The hacker inserted a Trojan malware into Cryptsy’s code so that he could access precious information and transfer cyber currencies.
Paul Vernon, also known as Big Vern, founder of Cryptsy announced that the cryptocurrencies exchange had been hacked. The announcement was made more than a year after the discovery of the hack because Cryptsy, in the meantime, was trying to cover everything up by channelling the money it was earning back into its clients’ wallets.
The attacker – famous for developing Lucky7Coin – inserted a Trojan malware into Cryptsy’s code so that he could access precious information and transfer cyber currencies – mainly bitcoin and litecoin – out of Cryptsy’s safe. Overall the losses amount to $6 million, equal to 13,00 BTC and 300,000 LTC if translated into cryptocurrencies.
Cryptsy is under investigation by a US federal court as it held “hostage” money belonging to its clients. The account holders were in fact denied access or unable to withdraw funds. Clients were not warned of the hack and many of them continued depositing funds into the exchange. The money was probably used to refill those wallets who resulted empty after the attack. Cryptsy still owes 10,000 BTC (3830900.00 US Dollar) to its clients. Big Vern declared that he even try to involve the FBI in the matter, but did not succeed to do so.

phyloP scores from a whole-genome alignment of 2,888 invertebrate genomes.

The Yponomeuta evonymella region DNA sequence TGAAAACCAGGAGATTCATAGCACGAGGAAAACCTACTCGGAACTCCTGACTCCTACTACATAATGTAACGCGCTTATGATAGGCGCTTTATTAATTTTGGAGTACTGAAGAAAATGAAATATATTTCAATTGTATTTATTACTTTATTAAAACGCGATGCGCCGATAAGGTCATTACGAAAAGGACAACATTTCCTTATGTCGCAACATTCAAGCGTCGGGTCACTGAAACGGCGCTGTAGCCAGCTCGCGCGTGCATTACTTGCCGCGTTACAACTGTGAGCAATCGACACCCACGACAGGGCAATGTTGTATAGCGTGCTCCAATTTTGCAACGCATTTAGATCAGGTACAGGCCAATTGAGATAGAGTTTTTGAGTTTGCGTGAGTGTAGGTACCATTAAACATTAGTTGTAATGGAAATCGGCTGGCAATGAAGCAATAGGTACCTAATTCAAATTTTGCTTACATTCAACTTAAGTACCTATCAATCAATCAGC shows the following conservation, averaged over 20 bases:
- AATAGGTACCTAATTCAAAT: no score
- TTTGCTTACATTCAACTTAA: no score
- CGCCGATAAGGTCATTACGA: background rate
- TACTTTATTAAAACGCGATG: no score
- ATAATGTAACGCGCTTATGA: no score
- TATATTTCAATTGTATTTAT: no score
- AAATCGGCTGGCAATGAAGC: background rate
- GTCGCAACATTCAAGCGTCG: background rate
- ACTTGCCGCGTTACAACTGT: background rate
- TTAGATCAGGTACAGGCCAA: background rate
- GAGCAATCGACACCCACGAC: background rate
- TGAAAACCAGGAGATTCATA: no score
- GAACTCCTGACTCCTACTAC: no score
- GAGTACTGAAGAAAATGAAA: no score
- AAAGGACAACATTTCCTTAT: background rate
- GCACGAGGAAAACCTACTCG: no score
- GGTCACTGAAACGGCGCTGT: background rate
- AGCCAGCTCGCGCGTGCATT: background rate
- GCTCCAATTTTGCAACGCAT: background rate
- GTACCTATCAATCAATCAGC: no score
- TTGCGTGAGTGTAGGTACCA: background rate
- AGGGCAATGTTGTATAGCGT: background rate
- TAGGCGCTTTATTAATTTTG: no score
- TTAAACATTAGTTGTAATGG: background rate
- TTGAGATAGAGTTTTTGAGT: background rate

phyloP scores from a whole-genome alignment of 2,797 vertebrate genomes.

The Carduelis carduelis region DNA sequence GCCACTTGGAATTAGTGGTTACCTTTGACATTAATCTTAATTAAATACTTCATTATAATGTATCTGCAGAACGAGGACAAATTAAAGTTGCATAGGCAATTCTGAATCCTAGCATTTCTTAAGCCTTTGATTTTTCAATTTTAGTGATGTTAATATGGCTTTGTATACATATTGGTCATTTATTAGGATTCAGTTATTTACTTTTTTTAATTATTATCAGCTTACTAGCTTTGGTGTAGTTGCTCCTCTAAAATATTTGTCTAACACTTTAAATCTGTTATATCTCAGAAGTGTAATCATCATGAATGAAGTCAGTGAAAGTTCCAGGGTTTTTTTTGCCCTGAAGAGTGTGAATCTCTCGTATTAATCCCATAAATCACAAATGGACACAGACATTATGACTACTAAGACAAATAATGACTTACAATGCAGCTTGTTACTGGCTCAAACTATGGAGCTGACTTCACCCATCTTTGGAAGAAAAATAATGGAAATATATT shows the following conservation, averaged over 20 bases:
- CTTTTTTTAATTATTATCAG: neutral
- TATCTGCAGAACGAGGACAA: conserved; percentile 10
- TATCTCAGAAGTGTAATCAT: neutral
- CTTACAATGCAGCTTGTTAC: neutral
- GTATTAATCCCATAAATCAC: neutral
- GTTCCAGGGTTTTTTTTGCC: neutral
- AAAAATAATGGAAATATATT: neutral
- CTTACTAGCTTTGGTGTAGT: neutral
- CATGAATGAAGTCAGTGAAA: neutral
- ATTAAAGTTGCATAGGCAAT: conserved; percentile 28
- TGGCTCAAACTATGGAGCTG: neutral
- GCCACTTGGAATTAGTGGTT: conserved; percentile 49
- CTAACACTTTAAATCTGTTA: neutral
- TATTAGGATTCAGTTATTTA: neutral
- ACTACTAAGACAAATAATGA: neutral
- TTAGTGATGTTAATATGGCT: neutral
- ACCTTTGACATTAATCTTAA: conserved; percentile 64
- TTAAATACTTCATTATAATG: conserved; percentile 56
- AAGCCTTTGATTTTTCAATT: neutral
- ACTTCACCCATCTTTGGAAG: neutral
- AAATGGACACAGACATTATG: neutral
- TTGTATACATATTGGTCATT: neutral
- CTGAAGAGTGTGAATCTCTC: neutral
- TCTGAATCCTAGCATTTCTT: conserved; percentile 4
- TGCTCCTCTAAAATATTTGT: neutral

Now, there is a bounty over Lucky7Coin’s developer’s head: 1000BTC promised to anyone who can trace the stolen money. Big Vern, on the other hand, promises “mercy” in the case of the hacker spontaneously returning the money or “war” if the hacker doesn’t.
Vernon lists three possible scenarios: Cryptsy is acquired and the buyer can pay the withdrawals with his funds; Crytspy should be shut down and a bankruptcy file should be opened – leaving the debtors in the hands of a court that is then appointed to distribute the disbursements; the third option is hoping in the recovery of the stolen money – hence the aforementioned bounty.
Help in the search and suggestions towards the solving of the issue were offered to the American-based exchange: some, in fact, suggested to spread the entire loss to all users, others believe withdrawals should only be disabled on short balanced coins, existing balances should be “frozen” and funds released once fees are collected.
The case is far from being closed and Cryptsy is currently on the lookout for community leaders to keep the “platform” functioning.